Summary: I looked across my bookshelf, I came upon a book I hadn’t read for some time: The Conspiracy of Kindness. I won’t give away all the details of the book, but I will share that it has lead me, once again, to really examine how I see myself in the realm of k
1. The battle begins at home:
The story begins in chapter 5 where Jesus heals a man at the Pool of Bethesda. It’s a familiar story of the man who had been lying near the pool for 38 years, but could never make it in to be healed. Jesus heals the man, ending 40 years of pain and sadness and sickness, but because the healing happened on the Sabbath, it can’t be accepted. The man gets caught carrying his mat, and when questioned about carrying it one the Sabbath the leaders soon find out he was healed by Jesus. When confronted Jesus confirms His role in the healing and even calls God His Father. And from chapter 5 through 8 the church leaders are in a roar because of what this man has done. The start of chapter 6 mentions time passing, then the feeding of 5000, yet in the middle of chapter 7 people are still complaining about him healing on the Sabbath - days or even several weeks after this man was healed.
They call Him demon possessed; they state that He has deceived and mind controlled all the “common people” because they don’t know the law; they even question his validity because none of the senior pastors, bishops, elders, or deacons believe him. All of this because He did not follow proper church protocol. (John 7:45-49)
So while these things are happening Jesus takes a step to the Mount of Olives - I’d image for a spiritual reset & recharge, and returns to the temple to share a message again. And while He is teaching, in the middle of a sermon, the leaders interrupt, charge in, woman in tow, to present to Jesus a woman caught in the act.
2. In kindness we share peace
Think about this: Jesus is in the middle of the sermon. He’s in the flow of the spirit. Minds are being impacted. People are in the congregation saying things like “how is He able to speak so profoundly?” “Why have I never heard this before?”. Hearts are changing and in the midst of a powerful act of the spirit the church leaders dismantle it all in an effort to discredit Jesus. It is amazingly saddening to me to see the lengths people will go to get rid of someone they don’t want. It is even more saddening to me how people will use others as guinea pigs in the process of getting rid of someone they don’t want.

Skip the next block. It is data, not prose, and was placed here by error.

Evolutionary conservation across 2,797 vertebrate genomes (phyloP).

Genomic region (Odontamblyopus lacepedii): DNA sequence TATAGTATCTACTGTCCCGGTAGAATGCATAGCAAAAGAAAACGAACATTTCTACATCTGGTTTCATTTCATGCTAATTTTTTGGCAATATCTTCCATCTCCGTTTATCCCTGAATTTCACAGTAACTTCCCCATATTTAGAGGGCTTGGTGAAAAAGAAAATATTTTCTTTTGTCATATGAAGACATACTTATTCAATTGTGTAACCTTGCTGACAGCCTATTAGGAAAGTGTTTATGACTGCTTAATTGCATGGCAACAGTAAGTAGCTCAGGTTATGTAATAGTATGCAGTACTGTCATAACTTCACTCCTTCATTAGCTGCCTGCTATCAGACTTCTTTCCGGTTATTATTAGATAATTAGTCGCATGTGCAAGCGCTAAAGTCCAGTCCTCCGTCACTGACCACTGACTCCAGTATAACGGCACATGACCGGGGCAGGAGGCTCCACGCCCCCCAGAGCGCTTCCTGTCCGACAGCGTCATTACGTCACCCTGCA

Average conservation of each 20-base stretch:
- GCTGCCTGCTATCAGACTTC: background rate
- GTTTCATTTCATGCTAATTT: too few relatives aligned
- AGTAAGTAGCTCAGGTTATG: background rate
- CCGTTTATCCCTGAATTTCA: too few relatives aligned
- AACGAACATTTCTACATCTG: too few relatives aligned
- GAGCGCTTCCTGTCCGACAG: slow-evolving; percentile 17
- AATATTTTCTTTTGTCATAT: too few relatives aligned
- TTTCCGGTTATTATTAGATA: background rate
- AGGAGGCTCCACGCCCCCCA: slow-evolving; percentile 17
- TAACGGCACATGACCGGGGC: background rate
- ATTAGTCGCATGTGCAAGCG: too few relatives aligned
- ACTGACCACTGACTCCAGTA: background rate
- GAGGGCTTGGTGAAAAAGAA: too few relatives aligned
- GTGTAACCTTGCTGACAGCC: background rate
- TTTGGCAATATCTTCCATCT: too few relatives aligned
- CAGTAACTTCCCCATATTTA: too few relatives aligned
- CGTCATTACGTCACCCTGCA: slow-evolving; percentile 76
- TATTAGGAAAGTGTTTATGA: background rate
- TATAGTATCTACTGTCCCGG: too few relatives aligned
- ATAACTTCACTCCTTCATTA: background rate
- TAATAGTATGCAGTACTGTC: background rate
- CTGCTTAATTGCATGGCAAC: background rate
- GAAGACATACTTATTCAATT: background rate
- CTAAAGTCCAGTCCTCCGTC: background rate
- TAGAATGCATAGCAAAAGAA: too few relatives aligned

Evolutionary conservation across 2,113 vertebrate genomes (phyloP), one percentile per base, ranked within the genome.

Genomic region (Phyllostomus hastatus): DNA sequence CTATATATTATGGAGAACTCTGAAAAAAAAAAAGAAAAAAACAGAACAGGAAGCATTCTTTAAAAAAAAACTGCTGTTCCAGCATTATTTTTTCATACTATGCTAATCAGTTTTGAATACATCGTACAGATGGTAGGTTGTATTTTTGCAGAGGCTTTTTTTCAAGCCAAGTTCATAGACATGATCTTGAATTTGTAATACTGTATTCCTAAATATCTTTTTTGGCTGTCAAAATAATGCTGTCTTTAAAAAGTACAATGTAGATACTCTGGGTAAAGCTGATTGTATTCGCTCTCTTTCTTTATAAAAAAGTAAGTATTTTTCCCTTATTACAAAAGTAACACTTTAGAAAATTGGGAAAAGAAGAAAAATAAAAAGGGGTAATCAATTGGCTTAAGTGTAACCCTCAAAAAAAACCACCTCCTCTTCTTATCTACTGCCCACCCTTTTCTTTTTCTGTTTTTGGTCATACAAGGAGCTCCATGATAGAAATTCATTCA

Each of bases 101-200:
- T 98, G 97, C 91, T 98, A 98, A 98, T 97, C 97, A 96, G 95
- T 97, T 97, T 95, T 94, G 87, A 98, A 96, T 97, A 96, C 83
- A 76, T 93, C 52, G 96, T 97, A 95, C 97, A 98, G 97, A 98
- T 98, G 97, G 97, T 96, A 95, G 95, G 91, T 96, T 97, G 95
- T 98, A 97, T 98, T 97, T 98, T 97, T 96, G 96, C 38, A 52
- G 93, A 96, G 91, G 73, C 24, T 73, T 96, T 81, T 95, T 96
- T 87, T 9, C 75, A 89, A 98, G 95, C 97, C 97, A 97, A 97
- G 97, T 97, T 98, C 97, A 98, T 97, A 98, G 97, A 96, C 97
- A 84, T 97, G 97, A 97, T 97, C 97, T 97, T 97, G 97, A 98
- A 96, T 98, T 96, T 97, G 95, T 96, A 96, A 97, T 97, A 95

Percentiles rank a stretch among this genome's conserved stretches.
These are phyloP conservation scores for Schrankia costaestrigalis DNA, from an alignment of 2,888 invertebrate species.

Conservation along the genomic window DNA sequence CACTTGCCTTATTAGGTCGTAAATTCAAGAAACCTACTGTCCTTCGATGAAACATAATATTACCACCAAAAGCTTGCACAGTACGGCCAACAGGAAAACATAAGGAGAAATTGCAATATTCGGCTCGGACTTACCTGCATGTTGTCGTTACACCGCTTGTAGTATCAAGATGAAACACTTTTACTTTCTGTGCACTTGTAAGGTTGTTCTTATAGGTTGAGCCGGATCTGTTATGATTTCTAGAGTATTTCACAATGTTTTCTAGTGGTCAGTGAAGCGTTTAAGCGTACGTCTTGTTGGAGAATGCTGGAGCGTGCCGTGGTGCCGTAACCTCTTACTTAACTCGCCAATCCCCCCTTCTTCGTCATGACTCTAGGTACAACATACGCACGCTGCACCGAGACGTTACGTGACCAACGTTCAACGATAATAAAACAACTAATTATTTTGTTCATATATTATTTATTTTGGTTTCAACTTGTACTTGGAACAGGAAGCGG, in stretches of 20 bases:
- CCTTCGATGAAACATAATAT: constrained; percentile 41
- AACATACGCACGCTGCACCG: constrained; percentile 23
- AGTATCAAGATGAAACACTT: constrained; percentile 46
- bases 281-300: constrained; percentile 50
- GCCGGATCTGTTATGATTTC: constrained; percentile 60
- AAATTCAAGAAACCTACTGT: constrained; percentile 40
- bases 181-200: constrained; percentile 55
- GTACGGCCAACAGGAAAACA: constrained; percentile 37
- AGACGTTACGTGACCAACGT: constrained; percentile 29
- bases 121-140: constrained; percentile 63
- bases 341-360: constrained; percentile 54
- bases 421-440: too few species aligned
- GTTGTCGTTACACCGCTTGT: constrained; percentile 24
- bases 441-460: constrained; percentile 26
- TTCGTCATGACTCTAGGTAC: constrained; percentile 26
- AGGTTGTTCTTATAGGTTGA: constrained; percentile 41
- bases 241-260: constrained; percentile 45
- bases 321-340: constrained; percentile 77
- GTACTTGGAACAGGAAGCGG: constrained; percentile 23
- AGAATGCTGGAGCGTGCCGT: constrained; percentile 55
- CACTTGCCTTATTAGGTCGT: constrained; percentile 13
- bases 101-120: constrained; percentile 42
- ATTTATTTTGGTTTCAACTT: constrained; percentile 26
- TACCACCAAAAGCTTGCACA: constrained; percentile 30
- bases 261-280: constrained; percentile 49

What is amazing to me is how Jesus responds to the attack.
He doesn’t erupt in a barrage of attacks laced in anger because they interrupted his sermon.
He doesn’t pick up along with the accusers, “well - Leviticus 20:10 does state ‘If there is a man who commits adultery with another man’s wife, one who commits adultery with his friend’s wife, the adulterer and the adulteress shall surely be put to death.’ It’s tight but it’s right - so you have to deal with it.
He doesn’t say well, we need to address this now. Protocol states that the case must be brought before the church conference, if only after approval by the steward board, so that the official board can then submit a request to the quarterly conference so that if need be it can be forwarded as a discussion item for the Annual Conference subject to decision by the bishop. Her fate is at stake right now!
I was at a church conference 3 years ago when 2 members of a church approached a bishop pleading because the pastor of their church had nearly one hundred of thousand dollars for personal expenses. The members had sought legal counsel and had actually won the case legally and were pleading with the bishop to recognize this so that the pastor could be removed from service and placed under judicial review. At that moment the bishop condemned them for not following correct protocol and having the issues presented at a church and quarterly conference. The bishop asked the presiding elder who oversees the pastor, and the elder refused to acknowledge this. When the members would not stop complaining the _____ were sent in to physically remove them.
How does he respond to the accusers? How does he respond to the accused?
He brings peace to the situation. Many times when we are caught off guard, corned even, rather than firing back, getting hot and screaming, or just passing the situation off we’ve got to bring a little peace. How?
Jesus just slows down, stops even- He scribbles something on the ground. People have been trying to say what He wrote for years. I don’t think that’s the point. I think the point is that he just paused.
When we can just throw a pause in the situation, we can: